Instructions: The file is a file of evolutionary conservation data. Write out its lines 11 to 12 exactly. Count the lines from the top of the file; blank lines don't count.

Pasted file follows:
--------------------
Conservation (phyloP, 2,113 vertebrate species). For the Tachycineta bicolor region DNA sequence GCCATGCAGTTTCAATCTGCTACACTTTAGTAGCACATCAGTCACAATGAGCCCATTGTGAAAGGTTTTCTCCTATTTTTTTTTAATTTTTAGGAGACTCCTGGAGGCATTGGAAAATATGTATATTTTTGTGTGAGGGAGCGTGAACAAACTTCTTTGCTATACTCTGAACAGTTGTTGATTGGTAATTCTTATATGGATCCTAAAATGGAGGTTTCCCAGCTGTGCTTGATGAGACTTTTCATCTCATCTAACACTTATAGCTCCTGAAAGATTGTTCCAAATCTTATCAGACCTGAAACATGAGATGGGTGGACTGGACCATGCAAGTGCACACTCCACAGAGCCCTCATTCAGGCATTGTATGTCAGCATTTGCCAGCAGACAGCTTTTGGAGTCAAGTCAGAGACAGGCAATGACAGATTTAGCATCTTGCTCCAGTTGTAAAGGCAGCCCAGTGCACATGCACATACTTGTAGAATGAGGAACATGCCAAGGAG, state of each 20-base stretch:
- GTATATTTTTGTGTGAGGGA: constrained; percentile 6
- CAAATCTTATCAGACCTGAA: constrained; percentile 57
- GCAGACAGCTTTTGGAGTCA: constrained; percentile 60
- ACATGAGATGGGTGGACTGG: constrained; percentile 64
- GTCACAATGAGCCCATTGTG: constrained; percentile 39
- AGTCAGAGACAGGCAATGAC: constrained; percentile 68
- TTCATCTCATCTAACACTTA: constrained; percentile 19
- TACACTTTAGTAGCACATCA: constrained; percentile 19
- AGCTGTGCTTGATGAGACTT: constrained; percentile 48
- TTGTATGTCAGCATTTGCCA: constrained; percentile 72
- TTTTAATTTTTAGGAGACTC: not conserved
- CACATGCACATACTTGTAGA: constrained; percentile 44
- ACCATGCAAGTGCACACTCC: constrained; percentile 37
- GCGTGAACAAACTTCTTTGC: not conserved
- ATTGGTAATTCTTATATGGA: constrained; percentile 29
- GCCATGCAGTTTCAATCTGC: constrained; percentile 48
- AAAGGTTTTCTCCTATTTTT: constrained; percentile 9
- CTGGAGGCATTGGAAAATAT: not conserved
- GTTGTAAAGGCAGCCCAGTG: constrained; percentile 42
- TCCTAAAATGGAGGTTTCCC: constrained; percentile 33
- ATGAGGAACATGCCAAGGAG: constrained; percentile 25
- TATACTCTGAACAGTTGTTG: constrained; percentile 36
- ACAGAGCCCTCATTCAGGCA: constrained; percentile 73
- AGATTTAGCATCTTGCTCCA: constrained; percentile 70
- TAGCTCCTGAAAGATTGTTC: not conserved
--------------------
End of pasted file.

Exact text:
- TTGTATGTCAGCATTTGCCA: constrained; percentile 72
- TTTTAATTTTTAGGAGACTC: not conserved